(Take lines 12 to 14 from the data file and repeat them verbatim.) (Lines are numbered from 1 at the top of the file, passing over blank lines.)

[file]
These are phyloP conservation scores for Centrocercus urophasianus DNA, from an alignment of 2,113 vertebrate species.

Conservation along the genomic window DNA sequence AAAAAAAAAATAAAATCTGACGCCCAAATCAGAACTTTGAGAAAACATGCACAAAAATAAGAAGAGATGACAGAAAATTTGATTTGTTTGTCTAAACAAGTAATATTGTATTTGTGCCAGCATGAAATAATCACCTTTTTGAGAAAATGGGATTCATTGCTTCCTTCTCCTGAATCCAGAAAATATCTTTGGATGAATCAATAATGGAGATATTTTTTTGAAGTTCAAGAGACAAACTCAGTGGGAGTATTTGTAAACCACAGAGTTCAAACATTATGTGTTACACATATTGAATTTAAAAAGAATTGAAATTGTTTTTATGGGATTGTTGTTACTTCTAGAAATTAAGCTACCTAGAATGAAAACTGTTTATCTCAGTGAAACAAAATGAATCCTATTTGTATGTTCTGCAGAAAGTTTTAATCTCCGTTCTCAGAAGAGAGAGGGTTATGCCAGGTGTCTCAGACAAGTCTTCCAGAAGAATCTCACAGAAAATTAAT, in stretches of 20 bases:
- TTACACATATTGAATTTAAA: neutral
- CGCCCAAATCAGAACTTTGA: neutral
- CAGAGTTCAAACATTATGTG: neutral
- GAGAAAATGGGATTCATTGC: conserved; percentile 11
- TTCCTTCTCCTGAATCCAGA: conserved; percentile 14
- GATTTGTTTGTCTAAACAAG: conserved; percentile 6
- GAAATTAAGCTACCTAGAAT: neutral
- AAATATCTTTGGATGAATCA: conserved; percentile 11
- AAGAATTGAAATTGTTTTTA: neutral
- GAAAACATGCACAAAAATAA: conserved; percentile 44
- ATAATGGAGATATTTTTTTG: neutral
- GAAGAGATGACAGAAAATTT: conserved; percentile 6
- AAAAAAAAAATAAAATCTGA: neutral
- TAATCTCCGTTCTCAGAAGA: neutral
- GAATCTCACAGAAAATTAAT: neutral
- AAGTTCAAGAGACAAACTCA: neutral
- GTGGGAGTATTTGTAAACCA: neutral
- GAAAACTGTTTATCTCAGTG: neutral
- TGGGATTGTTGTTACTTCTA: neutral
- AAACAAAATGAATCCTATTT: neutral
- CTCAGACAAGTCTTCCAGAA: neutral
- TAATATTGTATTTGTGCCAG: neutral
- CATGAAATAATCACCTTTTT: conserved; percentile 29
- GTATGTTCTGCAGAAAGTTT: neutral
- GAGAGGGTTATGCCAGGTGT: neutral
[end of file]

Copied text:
- GAAAACATGCACAAAAATAA: conserved; percentile 44
- ATAATGGAGATATTTTTTTG: neutral
- GAAGAGATGACAGAAAATTT: conserved; percentile 6